- Players and their influence, emotional intelligence and interpersonal dynamics, organizational politics, and cultural considerations
- Great execution principles and how to “make things happen”
Operational Acumen Resources:
The Interplay of Customer Acumen and Solution Acumen
Customer Acumen is a critical piece that sales research often indicates is missing…a deep understanding of the customer, their business, their issues, KPIs, risks, goals and more. Some marketing departments and reps do a great job with market conditions and customer issues, and most reps are very good at “uncovering needs” that they can solve, but the issues often aren’t segmented by personas, and the real implications are often skipped or assumed. Needs are also usually narrowly stated and focused on only what the sales rep can address. All of this makes it difficult to tie to financial acumen, and understand and articulate the true risks or opportunities that the customer is facing.
- Market Conditions / Buyer Issues (by Buyer Persona)
- Negative Consequences of Inaction
- Positive Outcomes of Action
- How This Ties to Organization Performance and Metrics
- Need Statement (completely from the buyer perspective, with no hint of the seller or a specific solution)
Most sales reps are well grounded in their own solutions, or at least the features and benefits of them. Research does show gaps, though, not just in their understanding of their solutions, but especially how they specifically address customer issues. (It stands to reason that the less well-defined the issues are, the weaker the connection to the solution.) Unfortunately, the nuance of messaging by Buyer Personas is often missing, as is the ability to communicate capabilities and true differentiators (as opposed to just features/benefits). As with the Implications, the Outcomes are frequently less well-defined, which again lessens the ability to tie to KPIs, financial metrics. risks, or opportunities.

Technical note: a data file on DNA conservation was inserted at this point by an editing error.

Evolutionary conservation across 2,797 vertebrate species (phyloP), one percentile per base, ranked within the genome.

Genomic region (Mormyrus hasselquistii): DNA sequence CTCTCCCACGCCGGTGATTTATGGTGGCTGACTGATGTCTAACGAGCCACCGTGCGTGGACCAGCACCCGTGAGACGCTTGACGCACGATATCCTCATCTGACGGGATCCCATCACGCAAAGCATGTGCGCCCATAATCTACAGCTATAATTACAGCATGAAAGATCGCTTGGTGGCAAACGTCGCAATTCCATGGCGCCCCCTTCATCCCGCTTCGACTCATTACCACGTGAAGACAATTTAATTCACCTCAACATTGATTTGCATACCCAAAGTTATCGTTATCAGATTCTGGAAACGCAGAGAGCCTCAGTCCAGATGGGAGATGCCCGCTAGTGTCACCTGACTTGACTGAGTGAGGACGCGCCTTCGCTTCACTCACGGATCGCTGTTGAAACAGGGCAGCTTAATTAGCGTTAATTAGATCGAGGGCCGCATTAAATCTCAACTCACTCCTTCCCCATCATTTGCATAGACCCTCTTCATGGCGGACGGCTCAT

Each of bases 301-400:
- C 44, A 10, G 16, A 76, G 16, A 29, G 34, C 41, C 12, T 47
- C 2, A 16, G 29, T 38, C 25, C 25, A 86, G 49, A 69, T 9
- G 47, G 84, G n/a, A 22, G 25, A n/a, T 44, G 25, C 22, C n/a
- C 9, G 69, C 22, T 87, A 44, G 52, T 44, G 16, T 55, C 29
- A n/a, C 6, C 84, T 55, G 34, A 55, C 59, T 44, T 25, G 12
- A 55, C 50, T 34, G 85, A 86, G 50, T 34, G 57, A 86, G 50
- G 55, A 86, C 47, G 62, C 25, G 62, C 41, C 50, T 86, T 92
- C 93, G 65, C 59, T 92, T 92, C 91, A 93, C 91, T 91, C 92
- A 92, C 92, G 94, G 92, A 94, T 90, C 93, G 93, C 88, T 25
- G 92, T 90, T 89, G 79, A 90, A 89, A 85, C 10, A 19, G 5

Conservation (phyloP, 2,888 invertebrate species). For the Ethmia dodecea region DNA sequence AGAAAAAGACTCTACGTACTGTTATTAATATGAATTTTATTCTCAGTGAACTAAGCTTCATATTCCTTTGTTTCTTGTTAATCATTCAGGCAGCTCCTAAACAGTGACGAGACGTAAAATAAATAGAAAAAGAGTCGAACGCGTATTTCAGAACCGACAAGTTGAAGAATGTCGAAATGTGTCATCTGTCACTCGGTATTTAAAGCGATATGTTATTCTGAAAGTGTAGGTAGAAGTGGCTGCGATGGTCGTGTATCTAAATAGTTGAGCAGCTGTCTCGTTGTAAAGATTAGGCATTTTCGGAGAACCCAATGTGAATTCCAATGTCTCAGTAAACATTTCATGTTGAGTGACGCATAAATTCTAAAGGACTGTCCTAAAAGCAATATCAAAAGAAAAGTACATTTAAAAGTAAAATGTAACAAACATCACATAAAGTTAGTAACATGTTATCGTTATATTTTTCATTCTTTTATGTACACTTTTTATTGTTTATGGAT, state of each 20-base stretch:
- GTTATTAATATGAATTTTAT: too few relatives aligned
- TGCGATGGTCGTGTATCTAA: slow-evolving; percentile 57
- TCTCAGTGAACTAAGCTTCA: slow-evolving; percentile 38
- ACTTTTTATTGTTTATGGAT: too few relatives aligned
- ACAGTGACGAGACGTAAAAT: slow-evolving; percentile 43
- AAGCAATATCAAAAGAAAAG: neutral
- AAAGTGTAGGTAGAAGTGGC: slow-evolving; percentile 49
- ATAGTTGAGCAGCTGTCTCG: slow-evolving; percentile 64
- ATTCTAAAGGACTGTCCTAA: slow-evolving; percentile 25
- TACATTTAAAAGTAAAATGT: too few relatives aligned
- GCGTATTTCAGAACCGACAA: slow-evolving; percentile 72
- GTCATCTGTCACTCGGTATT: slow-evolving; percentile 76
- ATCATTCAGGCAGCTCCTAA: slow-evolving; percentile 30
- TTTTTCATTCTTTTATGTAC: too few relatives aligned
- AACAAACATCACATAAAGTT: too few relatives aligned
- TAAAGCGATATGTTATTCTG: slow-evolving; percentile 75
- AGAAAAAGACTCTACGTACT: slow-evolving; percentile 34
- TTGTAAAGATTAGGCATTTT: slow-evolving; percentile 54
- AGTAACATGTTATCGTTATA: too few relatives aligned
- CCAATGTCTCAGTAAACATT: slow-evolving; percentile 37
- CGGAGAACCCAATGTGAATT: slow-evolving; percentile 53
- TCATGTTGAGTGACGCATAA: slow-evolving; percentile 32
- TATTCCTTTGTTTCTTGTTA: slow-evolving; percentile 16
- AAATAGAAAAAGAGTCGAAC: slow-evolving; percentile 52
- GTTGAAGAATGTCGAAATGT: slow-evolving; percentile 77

- Sales Solution Architecture (with messaging by Buyer Persona)
- Solutions / Action Recommendations
- Capabilities / Differentiators
- Products / Services
- Negative Consequences Avoided
- Positive Outcomes Gained
- How This Ties to Organization Performance and Metrics
Most sales training focuses heavily on understanding and gaining alignment around the customer needs, and the how the seller’s products and services will meet those needs. Most sales people work hard to make these connections.
This is part of the story, but it’s also a big miss, too. The “magic” or dot-connections and real influence occurs with the explicit understanding of and connection between the Implications and the Outcomes, pre- and post-Solution. Implications and Outcomes are really a mirror image of each other, and in each of these areas, is where the financial acumen comes into play, and demonstrates where the very real risks lie and the true value offered by the seller. Of course, the level of interest and motivation to act also depends on the “weight” of the issues uncovered. Just because there is an issue and you as a seller can solve it, doesn’t mean it’s motivational to the buyer. The implications need to be weighty enough and the outcomes compelling enough, to spur action.
Customer Acumen Resources:
- How to create a buyer persona and journey – from Marketo
- Creating buyer personas – from Eloqua
- What is a buyer persona? – from the Buyer Persona Institute
- Research & Create Detailed Buyer Personas – from HubSpot
Solution Acumen Resources:
As always, thanks for reading, be safe out there, and by all means… let’s continue to elevate our sales profession.
Transforming Sales Results with Clear Insight & Focused Execution
<mike at mikekunkle dotcom>
This work is licensed under a Creative Commons Attribution-NonCommercial-NoDerivs 3.0 United States License.